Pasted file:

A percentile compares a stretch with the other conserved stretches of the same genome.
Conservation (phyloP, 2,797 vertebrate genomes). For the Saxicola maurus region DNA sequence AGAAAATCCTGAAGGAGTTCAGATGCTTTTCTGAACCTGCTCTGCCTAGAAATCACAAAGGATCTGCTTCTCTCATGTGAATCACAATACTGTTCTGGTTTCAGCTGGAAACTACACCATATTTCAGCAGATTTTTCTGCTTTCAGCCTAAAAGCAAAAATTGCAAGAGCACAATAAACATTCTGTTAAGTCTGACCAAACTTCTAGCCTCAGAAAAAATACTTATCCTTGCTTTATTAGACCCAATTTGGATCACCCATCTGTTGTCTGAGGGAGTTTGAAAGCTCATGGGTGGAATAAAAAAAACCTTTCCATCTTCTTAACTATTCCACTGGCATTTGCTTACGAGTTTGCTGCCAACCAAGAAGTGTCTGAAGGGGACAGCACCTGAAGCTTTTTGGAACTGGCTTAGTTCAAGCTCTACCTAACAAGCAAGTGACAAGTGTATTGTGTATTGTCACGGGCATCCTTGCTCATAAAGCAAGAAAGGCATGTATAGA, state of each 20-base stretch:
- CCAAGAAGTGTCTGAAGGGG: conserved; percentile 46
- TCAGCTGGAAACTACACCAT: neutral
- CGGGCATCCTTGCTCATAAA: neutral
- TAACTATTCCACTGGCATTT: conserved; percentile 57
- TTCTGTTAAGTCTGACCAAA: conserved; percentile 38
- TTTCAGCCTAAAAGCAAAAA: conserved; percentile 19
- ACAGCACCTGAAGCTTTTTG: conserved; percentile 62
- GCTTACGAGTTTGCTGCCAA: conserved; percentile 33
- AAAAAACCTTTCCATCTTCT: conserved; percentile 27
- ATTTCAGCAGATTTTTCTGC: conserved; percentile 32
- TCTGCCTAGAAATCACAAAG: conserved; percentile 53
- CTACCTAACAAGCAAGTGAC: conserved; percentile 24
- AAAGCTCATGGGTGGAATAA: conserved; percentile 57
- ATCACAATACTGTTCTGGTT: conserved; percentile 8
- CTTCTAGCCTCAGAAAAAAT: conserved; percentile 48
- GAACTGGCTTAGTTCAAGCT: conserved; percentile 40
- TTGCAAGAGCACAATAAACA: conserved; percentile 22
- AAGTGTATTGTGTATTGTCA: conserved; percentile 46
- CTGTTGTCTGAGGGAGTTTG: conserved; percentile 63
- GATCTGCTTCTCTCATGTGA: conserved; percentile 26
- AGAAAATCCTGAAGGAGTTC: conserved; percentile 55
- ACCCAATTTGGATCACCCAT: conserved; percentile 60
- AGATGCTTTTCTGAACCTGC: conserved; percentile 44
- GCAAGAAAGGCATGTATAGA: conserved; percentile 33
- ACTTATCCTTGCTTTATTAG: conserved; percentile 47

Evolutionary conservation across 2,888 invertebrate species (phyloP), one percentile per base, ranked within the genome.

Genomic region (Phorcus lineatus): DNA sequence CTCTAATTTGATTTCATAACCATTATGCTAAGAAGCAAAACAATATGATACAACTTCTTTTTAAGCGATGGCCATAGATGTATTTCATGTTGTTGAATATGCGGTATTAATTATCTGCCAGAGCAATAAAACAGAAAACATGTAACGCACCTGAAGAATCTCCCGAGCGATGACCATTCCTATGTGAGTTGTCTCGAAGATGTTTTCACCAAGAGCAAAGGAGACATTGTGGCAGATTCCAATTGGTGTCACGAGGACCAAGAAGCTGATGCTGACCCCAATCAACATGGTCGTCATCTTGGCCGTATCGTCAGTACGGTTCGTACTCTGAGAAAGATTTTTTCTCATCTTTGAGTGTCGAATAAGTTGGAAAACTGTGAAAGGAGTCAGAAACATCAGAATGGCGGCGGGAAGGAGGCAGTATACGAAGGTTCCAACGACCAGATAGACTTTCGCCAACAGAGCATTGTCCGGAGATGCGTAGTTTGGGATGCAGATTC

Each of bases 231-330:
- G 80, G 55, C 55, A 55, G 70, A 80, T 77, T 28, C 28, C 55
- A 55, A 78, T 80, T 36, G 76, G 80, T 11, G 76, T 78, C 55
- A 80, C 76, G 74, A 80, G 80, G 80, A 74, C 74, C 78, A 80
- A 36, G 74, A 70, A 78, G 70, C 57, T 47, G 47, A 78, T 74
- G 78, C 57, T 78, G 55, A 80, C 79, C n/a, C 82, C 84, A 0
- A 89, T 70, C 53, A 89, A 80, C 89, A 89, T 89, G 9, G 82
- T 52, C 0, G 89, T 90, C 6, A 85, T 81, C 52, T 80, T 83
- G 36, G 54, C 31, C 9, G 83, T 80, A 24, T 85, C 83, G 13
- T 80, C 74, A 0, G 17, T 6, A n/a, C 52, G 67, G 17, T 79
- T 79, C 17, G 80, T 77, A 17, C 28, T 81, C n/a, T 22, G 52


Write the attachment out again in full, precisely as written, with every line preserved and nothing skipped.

A percentile compares a stretch with the other conserved stretches of the same genome.
Conservation (phyloP, 2,797 vertebrate genomes). For the Saxicola maurus region DNA sequence AGAAAATCCTGAAGGAGTTCAGATGCTTTTCTGAACCTGCTCTGCCTAGAAATCACAAAGGATCTGCTTCTCTCATGTGAATCACAATACTGTTCTGGTTTCAGCTGGAAACTACACCATATTTCAGCAGATTTTTCTGCTTTCAGCCTAAAAGCAAAAATTGCAAGAGCACAATAAACATTCTGTTAAGTCTGACCAAACTTCTAGCCTCAGAAAAAATACTTATCCTTGCTTTATTAGACCCAATTTGGATCACCCATCTGTTGTCTGAGGGAGTTTGAAAGCTCATGGGTGGAATAAAAAAAACCTTTCCATCTTCTTAACTATTCCACTGGCATTTGCTTACGAGTTTGCTGCCAACCAAGAAGTGTCTGAAGGGGACAGCACCTGAAGCTTTTTGGAACTGGCTTAGTTCAAGCTCTACCTAACAAGCAAGTGACAAGTGTATTGTGTATTGTCACGGGCATCCTTGCTCATAAAGCAAGAAAGGCATGTATAGA, state of each 20-base stretch:
- CCAAGAAGTGTCTGAAGGGG: conserved; percentile 46
- TCAGCTGGAAACTACACCAT: neutral
- CGGGCATCCTTGCTCATAAA: neutral
- TAACTATTCCACTGGCATTT: conserved; percentile 57
- TTCTGTTAAGTCTGACCAAA: conserved; percentile 38
- TTTCAGCCTAAAAGCAAAAA: conserved; percentile 19
- ACAGCACCTGAAGCTTTTTG: conserved; percentile 62
- GCTTACGAGTTTGCTGCCAA: conserved; percentile 33
- AAAAAACCTTTCCATCTTCT: conserved; percentile 27
- ATTTCAGCAGATTTTTCTGC: conserved; percentile 32
- TCTGCCTAGAAATCACAAAG: conserved; percentile 53
- CTACCTAACAAGCAAGTGAC: conserved; percentile 24
- AAAGCTCATGGGTGGAATAA: conserved; percentile 57
- ATCACAATACTGTTCTGGTT: conserved; percentile 8
- CTTCTAGCCTCAGAAAAAAT: conserved; percentile 48
- GAACTGGCTTAGTTCAAGCT: conserved; percentile 40
- TTGCAAGAGCACAATAAACA: conserved; percentile 22
- AAGTGTATTGTGTATTGTCA: conserved; percentile 46
- CTGTTGTCTGAGGGAGTTTG: conserved; percentile 63
- GATCTGCTTCTCTCATGTGA: conserved; percentile 26
- AGAAAATCCTGAAGGAGTTC: conserved; percentile 55
- ACCCAATTTGGATCACCCAT: conserved; percentile 60
- AGATGCTTTTCTGAACCTGC: conserved; percentile 44
- GCAAGAAAGGCATGTATAGA: conserved; percentile 33
- ACTTATCCTTGCTTTATTAG: conserved; percentile 47

Evolutionary conservation across 2,888 invertebrate species (phyloP), one percentile per base, ranked within the genome.

Genomic region (Phorcus lineatus): DNA sequence CTCTAATTTGATTTCATAACCATTATGCTAAGAAGCAAAACAATATGATACAACTTCTTTTTAAGCGATGGCCATAGATGTATTTCATGTTGTTGAATATGCGGTATTAATTATCTGCCAGAGCAATAAAACAGAAAACATGTAACGCACCTGAAGAATCTCCCGAGCGATGACCATTCCTATGTGAGTTGTCTCGAAGATGTTTTCACCAAGAGCAAAGGAGACATTGTGGCAGATTCCAATTGGTGTCACGAGGACCAAGAAGCTGATGCTGACCCCAATCAACATGGTCGTCATCTTGGCCGTATCGTCAGTACGGTTCGTACTCTGAGAAAGATTTTTTCTCATCTTTGAGTGTCGAATAAGTTGGAAAACTGTGAAAGGAGTCAGAAACATCAGAATGGCGGCGGGAAGGAGGCAGTATACGAAGGTTCCAACGACCAGATAGACTTTCGCCAACAGAGCATTGTCCGGAGATGCGTAGTTTGGGATGCAGATTC

Each of bases 231-330:
- G 80, G 55, C 55, A 55, G 70, A 80, T 77, T 28, C 28, C 55
- A 55, A 78, T 80, T 36, G 76, G 80, T 11, G 76, T 78, C 55
- A 80, C 76, G 74, A 80, G 80, G 80, A 74, C 74, C 78, A 80
- A 36, G 74, A 70, A 78, G 70, C 57, T 47, G 47, A 78, T 74
- G 78, C 57, T 78, G 55, A 80, C 79, C n/a, C 82, C 84, A 0
- A 89, T 70, C 53, A 89, A 80, C 89, A 89, T 89, G 9, G 82
- T 52, C 0, G 89, T 90, C 6, A 85, T 81, C 52, T 80, T 83
- G 36, G 54, C 31, C 9, G 83, T 80, A 24, T 85, C 83, G 13
- T 80, C 74, A 0, G 17, T 6, A n/a, C 52, G 67, G 17, T 79
- T 79, C 17, G 80, T 77, A 17, C 28, T 81, C n/a, T 22, G 52